NZ has big role in shaping Asia

Asian leaders know more about New Zealand than just hobbits.


Asian leaders know more about New Zealand than just hobbits.

OPINION: Whenever a famous person visits New Zealand, journalists like to ask them what they think of New Zealand. We Kiwis lap up reports of movie stars developing a taste for our local chocolate, wine or fashion designers.  

I thought I’d share with you a few high-level views of New Zealand provided by members of our Asia Honorary Advisers Network when they gathered in Auckland last week. Hailing from China, Malaysia, the Philippines, Singapore, South Korea, Thailand and Vietnam (several of our advisers from other countries were unable to attend), they mentioned Lord of the Rings more than a few times – but they also had views on New Zealand’s role in Asia. 

Chaired by the Minister of Foreign Affairs, the network was created some two decades ago as a way for the Asia New Zealand Foundation to open doors in Asia and ensure our work has credibility and relevance. Some of the advisers have connections with the Foundation going back to two decades. We’ve recently welcomed several new advisers to the network, but we’ve previously had members who first came to New Zealand as Colombo Plan students in the 1960s.

Executive director of the Asia New Zealand Foundation Simon Draper.


Executive director of the Asia New Zealand Foundation Simon Draper.

Our meeting in Auckland last week saw them spending time alongside our New Zealand Honorary Advisers. These eminent advisers from a range of sectors helped provide an update on social, political and economic developments in New Zealand.

“Jacinda-mania” cropped up several times in the discussions. One senior business leader informed us that the election of a young female prime minister was big news in her country, where Ms Ardern was seen as an inspiration to women. “No offence, but the New Zealand election never made the news in Korea before.”

Another adviser was impressed by what he had read about Ms Ardern’s sense of compassion. “I think that’s what we need now in our leaders – not only in Asia but around the world.”

Jacinda-mania put New Zealand's elections on the news pages of Asian countries for the first time.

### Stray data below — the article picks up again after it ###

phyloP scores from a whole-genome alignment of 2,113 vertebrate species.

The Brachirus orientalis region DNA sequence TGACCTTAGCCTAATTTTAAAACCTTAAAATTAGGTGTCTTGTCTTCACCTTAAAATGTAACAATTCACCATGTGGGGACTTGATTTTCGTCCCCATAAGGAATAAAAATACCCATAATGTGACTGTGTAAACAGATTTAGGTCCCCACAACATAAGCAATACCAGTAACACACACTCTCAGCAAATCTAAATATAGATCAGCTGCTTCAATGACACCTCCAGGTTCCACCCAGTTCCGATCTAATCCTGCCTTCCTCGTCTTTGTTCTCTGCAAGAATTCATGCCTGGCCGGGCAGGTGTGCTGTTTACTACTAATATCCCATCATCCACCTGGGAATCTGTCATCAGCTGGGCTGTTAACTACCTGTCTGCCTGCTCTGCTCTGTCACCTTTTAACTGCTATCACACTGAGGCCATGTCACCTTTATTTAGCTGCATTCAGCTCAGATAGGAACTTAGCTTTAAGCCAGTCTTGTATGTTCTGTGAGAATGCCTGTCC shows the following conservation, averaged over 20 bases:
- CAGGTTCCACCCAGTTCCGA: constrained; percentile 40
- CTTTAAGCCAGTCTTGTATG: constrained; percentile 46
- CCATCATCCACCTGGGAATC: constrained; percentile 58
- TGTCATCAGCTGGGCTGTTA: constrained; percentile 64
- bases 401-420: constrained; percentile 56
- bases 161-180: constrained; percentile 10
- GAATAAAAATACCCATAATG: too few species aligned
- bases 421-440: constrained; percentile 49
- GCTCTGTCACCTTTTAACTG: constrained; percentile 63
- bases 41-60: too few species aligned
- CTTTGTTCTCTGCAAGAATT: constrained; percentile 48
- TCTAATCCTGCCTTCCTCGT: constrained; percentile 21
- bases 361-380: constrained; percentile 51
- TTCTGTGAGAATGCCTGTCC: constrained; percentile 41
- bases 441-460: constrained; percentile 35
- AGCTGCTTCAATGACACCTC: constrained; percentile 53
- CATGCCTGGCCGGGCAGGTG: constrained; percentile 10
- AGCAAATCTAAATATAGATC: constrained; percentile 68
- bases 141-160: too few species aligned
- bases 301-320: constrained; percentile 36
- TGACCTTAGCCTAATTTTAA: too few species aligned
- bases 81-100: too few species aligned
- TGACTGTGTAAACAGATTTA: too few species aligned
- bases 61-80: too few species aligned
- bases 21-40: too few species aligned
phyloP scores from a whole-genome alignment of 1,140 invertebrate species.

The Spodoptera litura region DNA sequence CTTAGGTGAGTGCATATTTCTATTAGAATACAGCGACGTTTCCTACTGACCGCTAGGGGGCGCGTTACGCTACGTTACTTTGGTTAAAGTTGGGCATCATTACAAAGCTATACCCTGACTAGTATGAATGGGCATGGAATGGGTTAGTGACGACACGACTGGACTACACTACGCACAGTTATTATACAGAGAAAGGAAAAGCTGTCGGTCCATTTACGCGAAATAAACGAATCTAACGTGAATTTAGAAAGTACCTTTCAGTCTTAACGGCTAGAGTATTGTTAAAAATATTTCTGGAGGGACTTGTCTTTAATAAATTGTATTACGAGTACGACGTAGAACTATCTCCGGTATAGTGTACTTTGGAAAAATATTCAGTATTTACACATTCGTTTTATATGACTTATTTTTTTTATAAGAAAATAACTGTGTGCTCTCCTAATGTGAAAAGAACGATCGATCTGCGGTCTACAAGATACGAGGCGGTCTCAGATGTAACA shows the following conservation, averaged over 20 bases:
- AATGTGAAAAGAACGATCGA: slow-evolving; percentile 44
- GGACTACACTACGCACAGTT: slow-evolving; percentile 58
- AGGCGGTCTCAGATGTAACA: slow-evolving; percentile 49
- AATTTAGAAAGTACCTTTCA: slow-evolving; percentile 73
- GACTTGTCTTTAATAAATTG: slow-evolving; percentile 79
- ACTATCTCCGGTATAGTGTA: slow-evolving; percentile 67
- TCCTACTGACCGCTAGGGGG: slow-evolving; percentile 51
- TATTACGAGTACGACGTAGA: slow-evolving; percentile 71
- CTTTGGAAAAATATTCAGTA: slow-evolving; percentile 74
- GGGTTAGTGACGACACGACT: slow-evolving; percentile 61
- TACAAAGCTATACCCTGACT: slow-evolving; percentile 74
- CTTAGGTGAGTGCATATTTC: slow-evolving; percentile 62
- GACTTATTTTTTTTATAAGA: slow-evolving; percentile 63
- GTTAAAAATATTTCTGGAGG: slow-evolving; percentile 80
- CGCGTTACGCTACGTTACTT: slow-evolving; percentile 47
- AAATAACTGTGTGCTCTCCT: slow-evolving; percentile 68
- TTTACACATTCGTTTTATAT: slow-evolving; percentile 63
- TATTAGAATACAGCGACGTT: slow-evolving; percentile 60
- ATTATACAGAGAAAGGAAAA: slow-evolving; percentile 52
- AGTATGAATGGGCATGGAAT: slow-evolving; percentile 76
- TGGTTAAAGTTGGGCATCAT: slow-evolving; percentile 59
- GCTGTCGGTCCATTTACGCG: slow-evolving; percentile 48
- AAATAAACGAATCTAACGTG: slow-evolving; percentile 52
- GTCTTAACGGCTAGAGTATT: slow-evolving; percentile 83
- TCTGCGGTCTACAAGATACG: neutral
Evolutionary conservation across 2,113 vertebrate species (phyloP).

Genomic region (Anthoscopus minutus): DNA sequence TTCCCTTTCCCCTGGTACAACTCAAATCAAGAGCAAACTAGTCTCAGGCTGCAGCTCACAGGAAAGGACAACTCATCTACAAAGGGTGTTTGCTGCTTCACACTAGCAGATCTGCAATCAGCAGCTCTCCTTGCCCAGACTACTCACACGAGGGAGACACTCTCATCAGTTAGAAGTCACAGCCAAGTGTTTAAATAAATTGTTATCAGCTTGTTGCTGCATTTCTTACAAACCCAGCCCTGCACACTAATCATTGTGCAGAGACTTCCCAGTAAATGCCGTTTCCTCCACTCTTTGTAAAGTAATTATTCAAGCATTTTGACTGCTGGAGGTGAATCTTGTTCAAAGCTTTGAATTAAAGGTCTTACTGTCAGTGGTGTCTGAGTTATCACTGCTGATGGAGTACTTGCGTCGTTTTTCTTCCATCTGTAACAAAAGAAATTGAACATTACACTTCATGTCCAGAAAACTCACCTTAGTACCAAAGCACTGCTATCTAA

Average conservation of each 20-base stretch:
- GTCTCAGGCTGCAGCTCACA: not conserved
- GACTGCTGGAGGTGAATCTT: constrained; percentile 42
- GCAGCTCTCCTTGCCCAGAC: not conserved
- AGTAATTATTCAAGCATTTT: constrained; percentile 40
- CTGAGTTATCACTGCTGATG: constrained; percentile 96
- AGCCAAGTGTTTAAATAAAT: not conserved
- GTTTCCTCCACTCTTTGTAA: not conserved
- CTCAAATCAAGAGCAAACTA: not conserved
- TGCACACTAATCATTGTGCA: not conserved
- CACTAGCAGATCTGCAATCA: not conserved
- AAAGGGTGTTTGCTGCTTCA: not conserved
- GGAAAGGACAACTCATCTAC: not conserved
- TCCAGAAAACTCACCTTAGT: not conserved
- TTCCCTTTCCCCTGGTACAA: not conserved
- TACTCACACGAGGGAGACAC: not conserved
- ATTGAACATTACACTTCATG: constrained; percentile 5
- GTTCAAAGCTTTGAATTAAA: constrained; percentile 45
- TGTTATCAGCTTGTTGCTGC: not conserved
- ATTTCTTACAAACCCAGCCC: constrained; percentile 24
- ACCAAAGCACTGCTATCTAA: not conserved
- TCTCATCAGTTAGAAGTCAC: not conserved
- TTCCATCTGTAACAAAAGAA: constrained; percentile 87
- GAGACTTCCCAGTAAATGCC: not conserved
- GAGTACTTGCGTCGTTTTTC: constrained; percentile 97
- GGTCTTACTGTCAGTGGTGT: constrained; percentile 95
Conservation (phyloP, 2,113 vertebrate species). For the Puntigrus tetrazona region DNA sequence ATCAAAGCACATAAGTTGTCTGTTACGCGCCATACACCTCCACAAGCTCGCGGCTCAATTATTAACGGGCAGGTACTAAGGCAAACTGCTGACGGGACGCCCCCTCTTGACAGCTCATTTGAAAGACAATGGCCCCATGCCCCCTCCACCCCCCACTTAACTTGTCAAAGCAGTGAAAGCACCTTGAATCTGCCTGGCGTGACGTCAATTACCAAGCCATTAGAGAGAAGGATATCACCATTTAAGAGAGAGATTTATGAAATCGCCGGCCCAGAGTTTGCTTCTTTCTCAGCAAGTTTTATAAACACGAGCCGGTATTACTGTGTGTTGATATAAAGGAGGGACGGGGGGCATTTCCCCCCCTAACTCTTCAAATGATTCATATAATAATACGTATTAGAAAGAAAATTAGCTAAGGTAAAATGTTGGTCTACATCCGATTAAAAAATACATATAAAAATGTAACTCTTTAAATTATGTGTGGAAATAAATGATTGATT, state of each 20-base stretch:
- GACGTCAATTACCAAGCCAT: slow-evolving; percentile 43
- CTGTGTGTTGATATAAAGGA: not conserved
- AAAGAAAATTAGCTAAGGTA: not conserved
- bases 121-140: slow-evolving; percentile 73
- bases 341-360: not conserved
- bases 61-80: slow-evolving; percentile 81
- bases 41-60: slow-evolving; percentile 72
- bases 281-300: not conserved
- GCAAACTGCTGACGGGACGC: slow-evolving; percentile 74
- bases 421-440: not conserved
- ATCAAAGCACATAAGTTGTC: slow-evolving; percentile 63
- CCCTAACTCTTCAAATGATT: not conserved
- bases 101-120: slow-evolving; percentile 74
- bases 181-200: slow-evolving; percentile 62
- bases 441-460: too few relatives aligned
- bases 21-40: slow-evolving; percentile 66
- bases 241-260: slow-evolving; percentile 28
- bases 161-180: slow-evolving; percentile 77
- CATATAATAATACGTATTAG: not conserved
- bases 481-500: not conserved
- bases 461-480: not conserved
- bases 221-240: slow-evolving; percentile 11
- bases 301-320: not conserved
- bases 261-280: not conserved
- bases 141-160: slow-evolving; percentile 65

Jacinda-mania put New Zealand’s elections on the news pages of Asian countries for the first time.

Several had read Ms Ardern’s recent foreign policy speech – and noted its emphasis on values. One of our Southeast Asian advisers noted that New Zealand stood for certain values (such as a rules-based system) but that it would face more challenges in upholding those values as the power balance in the region changed.  “Those values are not being discarded – but they are overshadowed and eclipsed at this time by other interests.”

China was beginning to offer new ways of doing things, which would present challenges for New Zealand, he said. “The choice is not between the US and China. The choice will be to whether we can hold up the established rules – or if something else will come up in its place.” New Zealand could “fight the good fight” – but it needed a plan B. 

A recurring theme was New Zealand’s role as an “honest broker”. The advisers saw New Zealand as having a useful voice on issues such as the South China Sea dispute. They mentioned New Zealand’s high level of transparency and its ranking as the least corrupt nation as examples of where it had something to offer Asian countries. 

One of our advisers described New Zealand as being in a unique position, with an Anglo-centric heritage but geographically close to Asia. It could even help explain Asia to Americans or Europeans, he suggested. “New Zealand must be a key player in shaping Asia while recognising Asia will shape New Zealand.”

We also heard about demographic, economic and technological trends. Dominant incumbents in many sectors were being disrupted by technological advances. Blockchain would enhance the traceability of goods, impacting on global value chains – and these value chains were challenging traditional ideas of sovereignty. 

Our advisers agreed youth would play a critical role in building understanding between Asia and New Zealand, particularly as anti-globalisation sentiment increased.   

This went beyond simple “I believe the children are our future” sentiment. Several advisers pointed out that millennials were less constrained by geographic borders than previous generations. Shared interest in issues like social equality and sustainability – and increased access to social media to discuss those issues – meant they were more likely to find common ground with their international peers, regardless of physical borders. 

While there was some healthy realism about how much New Zealand could help address some of Asia’s challenges, overall it was clear Asia will not be immune from some of the complexity sweeping the world. New Zealand would need to play some sort of role, whether it wanted to or not.  

Simon Draper is the executive director of the Asia New Zealand Foundation.

 – Stuff

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